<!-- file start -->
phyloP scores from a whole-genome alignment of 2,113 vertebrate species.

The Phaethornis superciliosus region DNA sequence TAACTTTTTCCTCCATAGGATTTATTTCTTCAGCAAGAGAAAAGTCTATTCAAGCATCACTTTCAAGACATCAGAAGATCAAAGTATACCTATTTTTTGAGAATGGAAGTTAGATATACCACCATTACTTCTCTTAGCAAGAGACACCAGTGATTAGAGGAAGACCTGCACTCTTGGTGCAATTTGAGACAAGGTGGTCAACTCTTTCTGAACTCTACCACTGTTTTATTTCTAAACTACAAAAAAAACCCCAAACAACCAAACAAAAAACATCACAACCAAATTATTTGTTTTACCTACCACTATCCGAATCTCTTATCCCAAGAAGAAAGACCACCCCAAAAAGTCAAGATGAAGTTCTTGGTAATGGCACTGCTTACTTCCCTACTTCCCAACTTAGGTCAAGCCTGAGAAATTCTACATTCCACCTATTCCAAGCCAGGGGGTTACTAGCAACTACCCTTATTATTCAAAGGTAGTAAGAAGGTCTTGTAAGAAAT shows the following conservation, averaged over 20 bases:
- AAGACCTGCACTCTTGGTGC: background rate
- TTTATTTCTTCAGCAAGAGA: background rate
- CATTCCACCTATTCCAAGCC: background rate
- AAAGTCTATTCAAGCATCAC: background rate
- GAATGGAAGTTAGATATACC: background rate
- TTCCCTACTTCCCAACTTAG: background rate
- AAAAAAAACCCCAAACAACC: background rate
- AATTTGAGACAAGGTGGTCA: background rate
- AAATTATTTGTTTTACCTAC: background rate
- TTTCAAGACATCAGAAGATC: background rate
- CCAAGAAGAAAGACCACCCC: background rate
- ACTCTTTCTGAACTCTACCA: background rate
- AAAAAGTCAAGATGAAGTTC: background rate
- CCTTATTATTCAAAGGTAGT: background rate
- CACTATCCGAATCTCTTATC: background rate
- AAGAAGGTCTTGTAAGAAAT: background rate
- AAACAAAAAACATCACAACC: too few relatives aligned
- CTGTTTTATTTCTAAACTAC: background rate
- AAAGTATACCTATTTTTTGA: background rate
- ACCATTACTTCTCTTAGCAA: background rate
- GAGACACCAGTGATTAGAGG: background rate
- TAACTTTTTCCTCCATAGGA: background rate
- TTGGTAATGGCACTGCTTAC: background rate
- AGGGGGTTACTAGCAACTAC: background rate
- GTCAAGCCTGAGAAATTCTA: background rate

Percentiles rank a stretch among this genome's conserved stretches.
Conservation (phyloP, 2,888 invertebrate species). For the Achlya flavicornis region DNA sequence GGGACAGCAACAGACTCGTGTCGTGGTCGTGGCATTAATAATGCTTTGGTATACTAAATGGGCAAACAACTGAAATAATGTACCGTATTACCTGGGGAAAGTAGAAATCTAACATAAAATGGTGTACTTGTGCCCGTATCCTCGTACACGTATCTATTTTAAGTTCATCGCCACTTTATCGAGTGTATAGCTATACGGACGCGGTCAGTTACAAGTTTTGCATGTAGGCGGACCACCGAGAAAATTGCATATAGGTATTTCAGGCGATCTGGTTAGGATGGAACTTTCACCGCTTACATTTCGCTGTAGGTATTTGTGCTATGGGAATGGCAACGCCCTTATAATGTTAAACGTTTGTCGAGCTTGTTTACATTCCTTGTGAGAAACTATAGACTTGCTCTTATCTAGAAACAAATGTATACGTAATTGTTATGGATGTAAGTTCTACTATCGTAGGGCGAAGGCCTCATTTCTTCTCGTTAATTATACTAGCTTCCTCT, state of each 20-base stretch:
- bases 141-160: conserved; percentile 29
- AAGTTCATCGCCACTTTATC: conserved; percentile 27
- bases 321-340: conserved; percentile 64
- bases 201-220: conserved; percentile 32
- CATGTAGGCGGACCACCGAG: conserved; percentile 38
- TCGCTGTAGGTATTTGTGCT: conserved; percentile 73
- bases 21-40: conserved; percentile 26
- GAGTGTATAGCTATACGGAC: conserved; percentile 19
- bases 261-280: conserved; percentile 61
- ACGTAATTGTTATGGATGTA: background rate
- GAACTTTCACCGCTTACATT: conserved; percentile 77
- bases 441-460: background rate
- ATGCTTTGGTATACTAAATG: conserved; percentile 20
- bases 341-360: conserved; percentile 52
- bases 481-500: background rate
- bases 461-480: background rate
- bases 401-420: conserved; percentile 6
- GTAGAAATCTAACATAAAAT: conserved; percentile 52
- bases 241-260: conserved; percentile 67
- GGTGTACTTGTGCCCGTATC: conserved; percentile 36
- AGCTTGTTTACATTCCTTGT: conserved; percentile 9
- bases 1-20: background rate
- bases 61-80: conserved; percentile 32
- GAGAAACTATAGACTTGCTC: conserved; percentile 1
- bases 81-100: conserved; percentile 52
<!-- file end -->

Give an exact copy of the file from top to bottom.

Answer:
phyloP scores from a whole-genome alignment of 2,113 vertebrate species.

The Phaethornis superciliosus region DNA sequence TAACTTTTTCCTCCATAGGATTTATTTCTTCAGCAAGAGAAAAGTCTATTCAAGCATCACTTTCAAGACATCAGAAGATCAAAGTATACCTATTTTTTGAGAATGGAAGTTAGATATACCACCATTACTTCTCTTAGCAAGAGACACCAGTGATTAGAGGAAGACCTGCACTCTTGGTGCAATTTGAGACAAGGTGGTCAACTCTTTCTGAACTCTACCACTGTTTTATTTCTAAACTACAAAAAAAACCCCAAACAACCAAACAAAAAACATCACAACCAAATTATTTGTTTTACCTACCACTATCCGAATCTCTTATCCCAAGAAGAAAGACCACCCCAAAAAGTCAAGATGAAGTTCTTGGTAATGGCACTGCTTACTTCCCTACTTCCCAACTTAGGTCAAGCCTGAGAAATTCTACATTCCACCTATTCCAAGCCAGGGGGTTACTAGCAACTACCCTTATTATTCAAAGGTAGTAAGAAGGTCTTGTAAGAAAT shows the following conservation, averaged over 20 bases:
- AAGACCTGCACTCTTGGTGC: background rate
- TTTATTTCTTCAGCAAGAGA: background rate
- CATTCCACCTATTCCAAGCC: background rate
- AAAGTCTATTCAAGCATCAC: background rate
- GAATGGAAGTTAGATATACC: background rate
- TTCCCTACTTCCCAACTTAG: background rate
- AAAAAAAACCCCAAACAACC: background rate
- AATTTGAGACAAGGTGGTCA: background rate
- AAATTATTTGTTTTACCTAC: background rate
- TTTCAAGACATCAGAAGATC: background rate
- CCAAGAAGAAAGACCACCCC: background rate
- ACTCTTTCTGAACTCTACCA: background rate
- AAAAAGTCAAGATGAAGTTC: background rate
- CCTTATTATTCAAAGGTAGT: background rate
- CACTATCCGAATCTCTTATC: background rate
- AAGAAGGTCTTGTAAGAAAT: background rate
- AAACAAAAAACATCACAACC: too few relatives aligned
- CTGTTTTATTTCTAAACTAC: background rate
- AAAGTATACCTATTTTTTGA: background rate
- ACCATTACTTCTCTTAGCAA: background rate
- GAGACACCAGTGATTAGAGG: background rate
- TAACTTTTTCCTCCATAGGA: background rate
- TTGGTAATGGCACTGCTTAC: background rate
- AGGGGGTTACTAGCAACTAC: background rate
- GTCAAGCCTGAGAAATTCTA: background rate

Percentiles rank a stretch among this genome's conserved stretches.
Conservation (phyloP, 2,888 invertebrate species). For the Achlya flavicornis region DNA sequence GGGACAGCAACAGACTCGTGTCGTGGTCGTGGCATTAATAATGCTTTGGTATACTAAATGGGCAAACAACTGAAATAATGTACCGTATTACCTGGGGAAAGTAGAAATCTAACATAAAATGGTGTACTTGTGCCCGTATCCTCGTACACGTATCTATTTTAAGTTCATCGCCACTTTATCGAGTGTATAGCTATACGGACGCGGTCAGTTACAAGTTTTGCATGTAGGCGGACCACCGAGAAAATTGCATATAGGTATTTCAGGCGATCTGGTTAGGATGGAACTTTCACCGCTTACATTTCGCTGTAGGTATTTGTGCTATGGGAATGGCAACGCCCTTATAATGTTAAACGTTTGTCGAGCTTGTTTACATTCCTTGTGAGAAACTATAGACTTGCTCTTATCTAGAAACAAATGTATACGTAATTGTTATGGATGTAAGTTCTACTATCGTAGGGCGAAGGCCTCATTTCTTCTCGTTAATTATACTAGCTTCCTCT, state of each 20-base stretch:
- bases 141-160: conserved; percentile 29
- AAGTTCATCGCCACTTTATC: conserved; percentile 27
- bases 321-340: conserved; percentile 64
- bases 201-220: conserved; percentile 32
- CATGTAGGCGGACCACCGAG: conserved; percentile 38
- TCGCTGTAGGTATTTGTGCT: conserved; percentile 73
- bases 21-40: conserved; percentile 26
- GAGTGTATAGCTATACGGAC: conserved; percentile 19
- bases 261-280: conserved; percentile 61
- ACGTAATTGTTATGGATGTA: background rate
- GAACTTTCACCGCTTACATT: conserved; percentile 77
- bases 441-460: background rate
- ATGCTTTGGTATACTAAATG: conserved; percentile 20
- bases 341-360: conserved; percentile 52
- bases 481-500: background rate
- bases 461-480: background rate
- bases 401-420: conserved; percentile 6
- GTAGAAATCTAACATAAAAT: conserved; percentile 52
- bases 241-260: conserved; percentile 67
- GGTGTACTTGTGCCCGTATC: conserved; percentile 36
- AGCTTGTTTACATTCCTTGT: conserved; percentile 9
- bases 1-20: background rate
- bases 61-80: conserved; percentile 32
- GAGAAACTATAGACTTGCTC: conserved; percentile 1
- bases 81-100: conserved; percentile 52